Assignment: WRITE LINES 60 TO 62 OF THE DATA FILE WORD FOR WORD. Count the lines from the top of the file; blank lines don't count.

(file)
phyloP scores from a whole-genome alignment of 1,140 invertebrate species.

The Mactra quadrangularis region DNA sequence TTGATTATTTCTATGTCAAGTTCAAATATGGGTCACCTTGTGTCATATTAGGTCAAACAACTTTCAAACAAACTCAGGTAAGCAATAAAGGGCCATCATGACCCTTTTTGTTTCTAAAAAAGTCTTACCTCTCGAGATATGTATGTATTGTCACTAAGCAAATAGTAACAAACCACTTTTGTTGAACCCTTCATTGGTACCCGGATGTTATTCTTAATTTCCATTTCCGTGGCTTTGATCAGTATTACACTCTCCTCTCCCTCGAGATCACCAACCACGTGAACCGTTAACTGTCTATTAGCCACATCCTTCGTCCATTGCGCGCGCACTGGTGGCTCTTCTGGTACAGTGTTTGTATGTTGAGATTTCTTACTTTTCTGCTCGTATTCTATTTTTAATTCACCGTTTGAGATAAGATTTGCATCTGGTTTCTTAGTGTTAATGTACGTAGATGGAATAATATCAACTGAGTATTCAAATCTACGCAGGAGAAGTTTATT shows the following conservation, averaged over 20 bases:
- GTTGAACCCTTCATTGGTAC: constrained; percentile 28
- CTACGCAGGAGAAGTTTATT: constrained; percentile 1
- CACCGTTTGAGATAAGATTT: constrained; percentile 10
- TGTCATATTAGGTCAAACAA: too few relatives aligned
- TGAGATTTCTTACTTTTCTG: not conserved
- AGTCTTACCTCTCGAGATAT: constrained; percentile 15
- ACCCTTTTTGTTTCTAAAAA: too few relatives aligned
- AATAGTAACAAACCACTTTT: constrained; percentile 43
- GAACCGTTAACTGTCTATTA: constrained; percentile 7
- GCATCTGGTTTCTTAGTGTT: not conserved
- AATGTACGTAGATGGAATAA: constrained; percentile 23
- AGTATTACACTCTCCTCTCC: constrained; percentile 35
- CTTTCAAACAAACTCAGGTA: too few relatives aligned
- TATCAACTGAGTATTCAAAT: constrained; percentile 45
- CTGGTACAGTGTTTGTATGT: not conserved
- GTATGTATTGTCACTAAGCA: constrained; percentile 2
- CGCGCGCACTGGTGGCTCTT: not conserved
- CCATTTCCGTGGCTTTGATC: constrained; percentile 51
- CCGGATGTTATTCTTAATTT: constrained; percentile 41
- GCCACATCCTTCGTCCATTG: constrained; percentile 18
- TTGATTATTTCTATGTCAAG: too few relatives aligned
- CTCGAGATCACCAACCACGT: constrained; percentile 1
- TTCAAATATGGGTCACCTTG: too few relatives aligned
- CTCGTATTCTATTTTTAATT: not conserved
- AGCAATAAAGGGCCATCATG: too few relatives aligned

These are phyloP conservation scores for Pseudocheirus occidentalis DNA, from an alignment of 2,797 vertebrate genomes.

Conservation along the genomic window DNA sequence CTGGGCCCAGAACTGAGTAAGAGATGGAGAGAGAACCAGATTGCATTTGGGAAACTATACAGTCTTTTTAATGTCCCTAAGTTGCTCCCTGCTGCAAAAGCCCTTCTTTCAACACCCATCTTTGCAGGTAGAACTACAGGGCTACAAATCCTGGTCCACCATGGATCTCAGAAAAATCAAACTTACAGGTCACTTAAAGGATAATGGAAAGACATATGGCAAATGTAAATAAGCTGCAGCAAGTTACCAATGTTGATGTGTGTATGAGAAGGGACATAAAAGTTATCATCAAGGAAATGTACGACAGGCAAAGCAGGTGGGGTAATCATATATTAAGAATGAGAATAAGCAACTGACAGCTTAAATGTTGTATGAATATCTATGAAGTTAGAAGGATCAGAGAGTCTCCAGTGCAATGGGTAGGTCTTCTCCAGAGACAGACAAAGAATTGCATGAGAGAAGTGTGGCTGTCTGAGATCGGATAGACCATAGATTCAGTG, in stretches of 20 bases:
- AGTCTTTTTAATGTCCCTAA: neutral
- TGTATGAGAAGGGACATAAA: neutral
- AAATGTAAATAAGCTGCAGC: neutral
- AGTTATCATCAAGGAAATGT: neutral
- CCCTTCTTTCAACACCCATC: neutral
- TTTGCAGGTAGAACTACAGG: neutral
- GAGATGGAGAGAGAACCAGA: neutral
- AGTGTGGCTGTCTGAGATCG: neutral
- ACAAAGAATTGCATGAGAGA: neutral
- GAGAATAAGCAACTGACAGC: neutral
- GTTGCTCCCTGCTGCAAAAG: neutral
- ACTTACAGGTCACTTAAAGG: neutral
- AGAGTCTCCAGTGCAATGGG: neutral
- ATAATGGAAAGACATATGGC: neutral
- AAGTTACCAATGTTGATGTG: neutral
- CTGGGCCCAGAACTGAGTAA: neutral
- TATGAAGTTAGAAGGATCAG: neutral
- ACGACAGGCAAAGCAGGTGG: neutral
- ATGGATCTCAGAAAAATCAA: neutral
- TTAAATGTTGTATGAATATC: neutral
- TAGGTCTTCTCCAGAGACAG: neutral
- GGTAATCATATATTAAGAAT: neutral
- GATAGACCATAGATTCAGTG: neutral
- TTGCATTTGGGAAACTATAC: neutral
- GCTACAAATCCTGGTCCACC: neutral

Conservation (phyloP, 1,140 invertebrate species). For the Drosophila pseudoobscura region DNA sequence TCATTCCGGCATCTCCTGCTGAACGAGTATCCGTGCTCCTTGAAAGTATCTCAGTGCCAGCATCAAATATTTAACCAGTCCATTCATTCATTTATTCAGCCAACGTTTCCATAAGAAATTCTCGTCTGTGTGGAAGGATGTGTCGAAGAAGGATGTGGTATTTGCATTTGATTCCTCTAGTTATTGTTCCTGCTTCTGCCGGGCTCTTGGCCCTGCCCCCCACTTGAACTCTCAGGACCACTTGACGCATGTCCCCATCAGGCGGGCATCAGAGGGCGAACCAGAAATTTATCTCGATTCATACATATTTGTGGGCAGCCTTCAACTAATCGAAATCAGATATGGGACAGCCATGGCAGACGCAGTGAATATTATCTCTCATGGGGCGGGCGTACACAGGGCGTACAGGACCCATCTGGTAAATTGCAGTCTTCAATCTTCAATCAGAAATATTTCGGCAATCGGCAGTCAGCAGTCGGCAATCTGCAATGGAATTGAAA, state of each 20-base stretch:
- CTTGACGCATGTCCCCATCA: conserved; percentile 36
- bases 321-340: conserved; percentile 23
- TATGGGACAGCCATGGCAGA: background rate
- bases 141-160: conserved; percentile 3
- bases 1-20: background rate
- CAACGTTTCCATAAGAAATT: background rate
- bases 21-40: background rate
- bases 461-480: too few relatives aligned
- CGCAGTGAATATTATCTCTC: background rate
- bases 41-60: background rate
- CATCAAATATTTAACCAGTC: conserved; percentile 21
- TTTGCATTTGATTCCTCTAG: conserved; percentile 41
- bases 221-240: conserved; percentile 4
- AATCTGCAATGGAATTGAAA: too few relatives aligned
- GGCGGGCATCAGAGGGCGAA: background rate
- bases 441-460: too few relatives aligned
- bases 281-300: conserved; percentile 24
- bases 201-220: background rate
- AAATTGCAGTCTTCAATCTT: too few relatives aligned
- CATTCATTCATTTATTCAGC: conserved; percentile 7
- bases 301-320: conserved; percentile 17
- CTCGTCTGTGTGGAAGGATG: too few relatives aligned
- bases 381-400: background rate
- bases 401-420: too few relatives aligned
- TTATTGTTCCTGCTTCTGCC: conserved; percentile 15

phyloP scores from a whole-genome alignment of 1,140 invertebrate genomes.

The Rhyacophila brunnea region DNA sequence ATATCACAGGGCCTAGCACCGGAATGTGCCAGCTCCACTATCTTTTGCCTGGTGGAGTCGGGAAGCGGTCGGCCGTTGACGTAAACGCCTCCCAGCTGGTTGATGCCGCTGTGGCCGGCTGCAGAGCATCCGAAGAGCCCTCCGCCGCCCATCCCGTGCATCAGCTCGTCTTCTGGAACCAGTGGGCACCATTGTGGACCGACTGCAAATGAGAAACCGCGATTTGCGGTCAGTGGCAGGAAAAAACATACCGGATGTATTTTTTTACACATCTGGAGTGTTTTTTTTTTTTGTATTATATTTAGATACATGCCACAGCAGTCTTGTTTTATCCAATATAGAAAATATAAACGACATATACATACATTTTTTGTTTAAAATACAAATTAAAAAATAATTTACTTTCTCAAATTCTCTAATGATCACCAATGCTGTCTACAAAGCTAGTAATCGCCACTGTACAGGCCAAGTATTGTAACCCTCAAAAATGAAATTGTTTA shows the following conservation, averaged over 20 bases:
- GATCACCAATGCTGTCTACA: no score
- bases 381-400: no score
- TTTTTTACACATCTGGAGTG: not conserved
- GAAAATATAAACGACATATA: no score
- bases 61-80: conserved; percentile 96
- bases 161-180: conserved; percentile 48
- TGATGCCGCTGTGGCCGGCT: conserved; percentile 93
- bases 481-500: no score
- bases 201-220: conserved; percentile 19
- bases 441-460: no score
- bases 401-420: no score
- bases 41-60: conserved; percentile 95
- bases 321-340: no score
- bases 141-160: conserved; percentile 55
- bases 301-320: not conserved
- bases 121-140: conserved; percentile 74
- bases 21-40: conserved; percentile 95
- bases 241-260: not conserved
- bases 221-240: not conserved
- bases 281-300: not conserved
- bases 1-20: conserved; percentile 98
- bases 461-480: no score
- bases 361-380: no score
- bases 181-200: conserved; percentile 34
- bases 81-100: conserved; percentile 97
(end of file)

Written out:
- bases 1-20: background rate
- CAACGTTTCCATAAGAAATT: background rate
- bases 21-40: background rate